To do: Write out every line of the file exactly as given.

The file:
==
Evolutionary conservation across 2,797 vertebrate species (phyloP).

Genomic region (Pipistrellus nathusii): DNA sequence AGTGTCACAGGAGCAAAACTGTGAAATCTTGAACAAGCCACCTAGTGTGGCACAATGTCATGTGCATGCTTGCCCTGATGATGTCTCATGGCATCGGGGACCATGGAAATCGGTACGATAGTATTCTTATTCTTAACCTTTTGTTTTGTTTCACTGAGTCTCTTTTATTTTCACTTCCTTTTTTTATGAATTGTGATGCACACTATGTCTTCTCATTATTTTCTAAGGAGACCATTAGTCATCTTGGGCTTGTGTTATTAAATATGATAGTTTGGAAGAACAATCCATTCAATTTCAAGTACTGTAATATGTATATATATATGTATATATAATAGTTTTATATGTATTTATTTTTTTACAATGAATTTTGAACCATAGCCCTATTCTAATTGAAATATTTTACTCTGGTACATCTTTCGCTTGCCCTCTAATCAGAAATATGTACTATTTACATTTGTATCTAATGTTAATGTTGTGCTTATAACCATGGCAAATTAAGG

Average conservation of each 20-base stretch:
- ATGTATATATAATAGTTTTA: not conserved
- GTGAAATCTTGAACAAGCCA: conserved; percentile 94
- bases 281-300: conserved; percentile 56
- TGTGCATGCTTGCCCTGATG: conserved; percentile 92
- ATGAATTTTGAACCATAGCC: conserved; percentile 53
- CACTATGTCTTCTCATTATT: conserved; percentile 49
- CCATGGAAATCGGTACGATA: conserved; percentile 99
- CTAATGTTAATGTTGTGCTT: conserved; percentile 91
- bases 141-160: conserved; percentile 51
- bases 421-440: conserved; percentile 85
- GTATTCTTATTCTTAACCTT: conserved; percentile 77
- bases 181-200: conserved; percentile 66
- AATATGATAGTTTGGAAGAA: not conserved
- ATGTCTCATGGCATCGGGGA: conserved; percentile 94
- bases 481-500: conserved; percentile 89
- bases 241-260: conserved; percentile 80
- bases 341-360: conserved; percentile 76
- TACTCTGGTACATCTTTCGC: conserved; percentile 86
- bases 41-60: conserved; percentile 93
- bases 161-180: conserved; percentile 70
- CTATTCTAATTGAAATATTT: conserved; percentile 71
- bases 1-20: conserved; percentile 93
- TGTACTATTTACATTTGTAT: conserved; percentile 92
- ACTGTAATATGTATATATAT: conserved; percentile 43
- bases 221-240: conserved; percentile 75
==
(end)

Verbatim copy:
Evolutionary conservation across 2,797 vertebrate species (phyloP).

Genomic region (Pipistrellus nathusii): DNA sequence AGTGTCACAGGAGCAAAACTGTGAAATCTTGAACAAGCCACCTAGTGTGGCACAATGTCATGTGCATGCTTGCCCTGATGATGTCTCATGGCATCGGGGACCATGGAAATCGGTACGATAGTATTCTTATTCTTAACCTTTTGTTTTGTTTCACTGAGTCTCTTTTATTTTCACTTCCTTTTTTTATGAATTGTGATGCACACTATGTCTTCTCATTATTTTCTAAGGAGACCATTAGTCATCTTGGGCTTGTGTTATTAAATATGATAGTTTGGAAGAACAATCCATTCAATTTCAAGTACTGTAATATGTATATATATATGTATATATAATAGTTTTATATGTATTTATTTTTTTACAATGAATTTTGAACCATAGCCCTATTCTAATTGAAATATTTTACTCTGGTACATCTTTCGCTTGCCCTCTAATCAGAAATATGTACTATTTACATTTGTATCTAATGTTAATGTTGTGCTTATAACCATGGCAAATTAAGG

Average conservation of each 20-base stretch:
- ATGTATATATAATAGTTTTA: not conserved
- GTGAAATCTTGAACAAGCCA: conserved; percentile 94
- bases 281-300: conserved; percentile 56
- TGTGCATGCTTGCCCTGATG: conserved; percentile 92
- ATGAATTTTGAACCATAGCC: conserved; percentile 53
- CACTATGTCTTCTCATTATT: conserved; percentile 49
- CCATGGAAATCGGTACGATA: conserved; percentile 99
- CTAATGTTAATGTTGTGCTT: conserved; percentile 91
- bases 141-160: conserved; percentile 51
- bases 421-440: conserved; percentile 85
- GTATTCTTATTCTTAACCTT: conserved; percentile 77
- bases 181-200: conserved; percentile 66
- AATATGATAGTTTGGAAGAA: not conserved
- ATGTCTCATGGCATCGGGGA: conserved; percentile 94
- bases 481-500: conserved; percentile 89
- bases 241-260: conserved; percentile 80
- bases 341-360: conserved; percentile 76
- TACTCTGGTACATCTTTCGC: conserved; percentile 86
- bases 41-60: conserved; percentile 93
- bases 161-180: conserved; percentile 70
- CTATTCTAATTGAAATATTT: conserved; percentile 71
- bases 1-20: conserved; percentile 93
- TGTACTATTTACATTTGTAT: conserved; percentile 92
- ACTGTAATATGTATATATAT: conserved; percentile 43
- bases 221-240: conserved; percentile 75